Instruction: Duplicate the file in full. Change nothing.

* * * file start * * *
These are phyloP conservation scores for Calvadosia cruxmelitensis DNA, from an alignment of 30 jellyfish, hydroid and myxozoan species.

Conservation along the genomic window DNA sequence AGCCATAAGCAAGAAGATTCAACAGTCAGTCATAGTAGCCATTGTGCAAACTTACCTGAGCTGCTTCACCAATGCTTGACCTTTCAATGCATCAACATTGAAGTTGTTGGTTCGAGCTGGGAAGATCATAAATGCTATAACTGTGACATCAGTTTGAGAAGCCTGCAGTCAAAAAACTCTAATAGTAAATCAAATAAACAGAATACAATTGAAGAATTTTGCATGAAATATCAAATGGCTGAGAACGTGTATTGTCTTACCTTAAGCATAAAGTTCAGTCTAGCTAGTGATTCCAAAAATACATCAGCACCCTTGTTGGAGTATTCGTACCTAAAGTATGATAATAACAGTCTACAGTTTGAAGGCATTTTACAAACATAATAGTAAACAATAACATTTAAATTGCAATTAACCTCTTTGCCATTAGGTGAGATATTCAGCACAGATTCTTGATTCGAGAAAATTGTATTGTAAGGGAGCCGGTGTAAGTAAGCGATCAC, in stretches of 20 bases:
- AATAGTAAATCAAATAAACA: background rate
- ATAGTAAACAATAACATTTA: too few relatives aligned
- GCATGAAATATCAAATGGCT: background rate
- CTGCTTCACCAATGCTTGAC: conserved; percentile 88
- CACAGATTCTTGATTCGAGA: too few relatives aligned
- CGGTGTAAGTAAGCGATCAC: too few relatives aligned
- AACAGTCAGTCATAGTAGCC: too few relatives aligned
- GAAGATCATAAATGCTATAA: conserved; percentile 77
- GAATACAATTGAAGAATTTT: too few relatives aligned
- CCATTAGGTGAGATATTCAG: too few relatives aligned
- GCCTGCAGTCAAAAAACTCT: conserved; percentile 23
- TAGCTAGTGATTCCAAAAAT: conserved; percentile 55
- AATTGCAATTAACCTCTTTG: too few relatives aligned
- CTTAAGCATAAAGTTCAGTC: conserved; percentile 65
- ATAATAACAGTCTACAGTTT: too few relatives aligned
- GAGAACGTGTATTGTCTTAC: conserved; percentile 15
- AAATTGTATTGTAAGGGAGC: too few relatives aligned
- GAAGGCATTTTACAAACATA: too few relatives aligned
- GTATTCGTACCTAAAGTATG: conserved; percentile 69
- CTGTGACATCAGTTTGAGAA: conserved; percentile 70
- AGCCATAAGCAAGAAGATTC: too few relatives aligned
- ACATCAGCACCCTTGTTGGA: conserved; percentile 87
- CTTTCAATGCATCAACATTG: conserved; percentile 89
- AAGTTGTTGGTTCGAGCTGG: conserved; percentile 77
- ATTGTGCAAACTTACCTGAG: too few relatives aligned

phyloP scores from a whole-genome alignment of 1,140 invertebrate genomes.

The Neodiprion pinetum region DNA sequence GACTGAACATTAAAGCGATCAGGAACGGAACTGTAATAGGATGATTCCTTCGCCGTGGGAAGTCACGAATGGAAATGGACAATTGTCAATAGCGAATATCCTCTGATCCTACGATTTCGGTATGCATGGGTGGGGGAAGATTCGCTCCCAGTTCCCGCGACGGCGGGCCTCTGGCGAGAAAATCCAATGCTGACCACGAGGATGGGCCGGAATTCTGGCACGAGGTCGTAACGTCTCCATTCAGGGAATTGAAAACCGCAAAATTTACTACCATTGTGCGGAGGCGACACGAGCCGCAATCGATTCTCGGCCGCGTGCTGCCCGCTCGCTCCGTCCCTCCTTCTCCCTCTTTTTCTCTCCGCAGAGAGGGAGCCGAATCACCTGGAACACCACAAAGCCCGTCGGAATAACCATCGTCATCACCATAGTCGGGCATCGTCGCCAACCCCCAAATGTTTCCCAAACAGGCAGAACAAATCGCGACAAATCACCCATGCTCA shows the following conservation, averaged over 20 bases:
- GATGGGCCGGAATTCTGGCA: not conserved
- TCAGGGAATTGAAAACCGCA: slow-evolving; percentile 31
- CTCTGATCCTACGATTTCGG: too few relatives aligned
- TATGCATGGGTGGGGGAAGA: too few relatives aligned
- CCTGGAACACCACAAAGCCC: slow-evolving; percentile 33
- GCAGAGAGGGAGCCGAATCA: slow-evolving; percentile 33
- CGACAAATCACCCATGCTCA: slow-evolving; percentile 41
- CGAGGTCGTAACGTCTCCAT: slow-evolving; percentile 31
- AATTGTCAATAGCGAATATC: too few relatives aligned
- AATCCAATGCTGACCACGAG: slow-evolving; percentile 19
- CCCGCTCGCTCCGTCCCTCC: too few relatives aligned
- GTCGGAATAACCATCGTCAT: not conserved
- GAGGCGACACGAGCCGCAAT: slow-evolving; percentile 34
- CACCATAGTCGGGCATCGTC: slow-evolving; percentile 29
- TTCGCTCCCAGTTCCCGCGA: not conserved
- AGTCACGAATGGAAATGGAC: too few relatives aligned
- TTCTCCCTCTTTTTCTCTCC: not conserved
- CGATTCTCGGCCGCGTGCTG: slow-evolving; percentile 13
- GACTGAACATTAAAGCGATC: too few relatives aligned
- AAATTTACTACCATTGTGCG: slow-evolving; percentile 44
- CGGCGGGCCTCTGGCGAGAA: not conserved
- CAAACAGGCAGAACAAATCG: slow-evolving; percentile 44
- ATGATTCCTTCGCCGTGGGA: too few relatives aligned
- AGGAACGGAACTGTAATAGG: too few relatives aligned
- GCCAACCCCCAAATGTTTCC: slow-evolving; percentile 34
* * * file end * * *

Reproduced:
These are phyloP conservation scores for Calvadosia cruxmelitensis DNA, from an alignment of 30 jellyfish, hydroid and myxozoan species.

Conservation along the genomic window DNA sequence AGCCATAAGCAAGAAGATTCAACAGTCAGTCATAGTAGCCATTGTGCAAACTTACCTGAGCTGCTTCACCAATGCTTGACCTTTCAATGCATCAACATTGAAGTTGTTGGTTCGAGCTGGGAAGATCATAAATGCTATAACTGTGACATCAGTTTGAGAAGCCTGCAGTCAAAAAACTCTAATAGTAAATCAAATAAACAGAATACAATTGAAGAATTTTGCATGAAATATCAAATGGCTGAGAACGTGTATTGTCTTACCTTAAGCATAAAGTTCAGTCTAGCTAGTGATTCCAAAAATACATCAGCACCCTTGTTGGAGTATTCGTACCTAAAGTATGATAATAACAGTCTACAGTTTGAAGGCATTTTACAAACATAATAGTAAACAATAACATTTAAATTGCAATTAACCTCTTTGCCATTAGGTGAGATATTCAGCACAGATTCTTGATTCGAGAAAATTGTATTGTAAGGGAGCCGGTGTAAGTAAGCGATCAC, in stretches of 20 bases:
- AATAGTAAATCAAATAAACA: background rate
- ATAGTAAACAATAACATTTA: too few relatives aligned
- GCATGAAATATCAAATGGCT: background rate
- CTGCTTCACCAATGCTTGAC: conserved; percentile 88
- CACAGATTCTTGATTCGAGA: too few relatives aligned
- CGGTGTAAGTAAGCGATCAC: too few relatives aligned
- AACAGTCAGTCATAGTAGCC: too few relatives aligned
- GAAGATCATAAATGCTATAA: conserved; percentile 77
- GAATACAATTGAAGAATTTT: too few relatives aligned
- CCATTAGGTGAGATATTCAG: too few relatives aligned
- GCCTGCAGTCAAAAAACTCT: conserved; percentile 23
- TAGCTAGTGATTCCAAAAAT: conserved; percentile 55
- AATTGCAATTAACCTCTTTG: too few relatives aligned
- CTTAAGCATAAAGTTCAGTC: conserved; percentile 65
- ATAATAACAGTCTACAGTTT: too few relatives aligned
- GAGAACGTGTATTGTCTTAC: conserved; percentile 15
- AAATTGTATTGTAAGGGAGC: too few relatives aligned
- GAAGGCATTTTACAAACATA: too few relatives aligned
- GTATTCGTACCTAAAGTATG: conserved; percentile 69
- CTGTGACATCAGTTTGAGAA: conserved; percentile 70
- AGCCATAAGCAAGAAGATTC: too few relatives aligned
- ACATCAGCACCCTTGTTGGA: conserved; percentile 87
- CTTTCAATGCATCAACATTG: conserved; percentile 89
- AAGTTGTTGGTTCGAGCTGG: conserved; percentile 77
- ATTGTGCAAACTTACCTGAG: too few relatives aligned

phyloP scores from a whole-genome alignment of 1,140 invertebrate genomes.

The Neodiprion pinetum region DNA sequence GACTGAACATTAAAGCGATCAGGAACGGAACTGTAATAGGATGATTCCTTCGCCGTGGGAAGTCACGAATGGAAATGGACAATTGTCAATAGCGAATATCCTCTGATCCTACGATTTCGGTATGCATGGGTGGGGGAAGATTCGCTCCCAGTTCCCGCGACGGCGGGCCTCTGGCGAGAAAATCCAATGCTGACCACGAGGATGGGCCGGAATTCTGGCACGAGGTCGTAACGTCTCCATTCAGGGAATTGAAAACCGCAAAATTTACTACCATTGTGCGGAGGCGACACGAGCCGCAATCGATTCTCGGCCGCGTGCTGCCCGCTCGCTCCGTCCCTCCTTCTCCCTCTTTTTCTCTCCGCAGAGAGGGAGCCGAATCACCTGGAACACCACAAAGCCCGTCGGAATAACCATCGTCATCACCATAGTCGGGCATCGTCGCCAACCCCCAAATGTTTCCCAAACAGGCAGAACAAATCGCGACAAATCACCCATGCTCA shows the following conservation, averaged over 20 bases:
- GATGGGCCGGAATTCTGGCA: not conserved
- TCAGGGAATTGAAAACCGCA: slow-evolving; percentile 31
- CTCTGATCCTACGATTTCGG: too few relatives aligned
- TATGCATGGGTGGGGGAAGA: too few relatives aligned
- CCTGGAACACCACAAAGCCC: slow-evolving; percentile 33
- GCAGAGAGGGAGCCGAATCA: slow-evolving; percentile 33
- CGACAAATCACCCATGCTCA: slow-evolving; percentile 41
- CGAGGTCGTAACGTCTCCAT: slow-evolving; percentile 31
- AATTGTCAATAGCGAATATC: too few relatives aligned
- AATCCAATGCTGACCACGAG: slow-evolving; percentile 19
- CCCGCTCGCTCCGTCCCTCC: too few relatives aligned
- GTCGGAATAACCATCGTCAT: not conserved
- GAGGCGACACGAGCCGCAAT: slow-evolving; percentile 34
- CACCATAGTCGGGCATCGTC: slow-evolving; percentile 29
- TTCGCTCCCAGTTCCCGCGA: not conserved
- AGTCACGAATGGAAATGGAC: too few relatives aligned
- TTCTCCCTCTTTTTCTCTCC: not conserved
- CGATTCTCGGCCGCGTGCTG: slow-evolving; percentile 13
- GACTGAACATTAAAGCGATC: too few relatives aligned
- AAATTTACTACCATTGTGCG: slow-evolving; percentile 44
- CGGCGGGCCTCTGGCGAGAA: not conserved
- CAAACAGGCAGAACAAATCG: slow-evolving; percentile 44
- ATGATTCCTTCGCCGTGGGA: too few relatives aligned
- AGGAACGGAACTGTAATAGG: too few relatives aligned
- GCCAACCCCCAAATGTTTCC: slow-evolving; percentile 34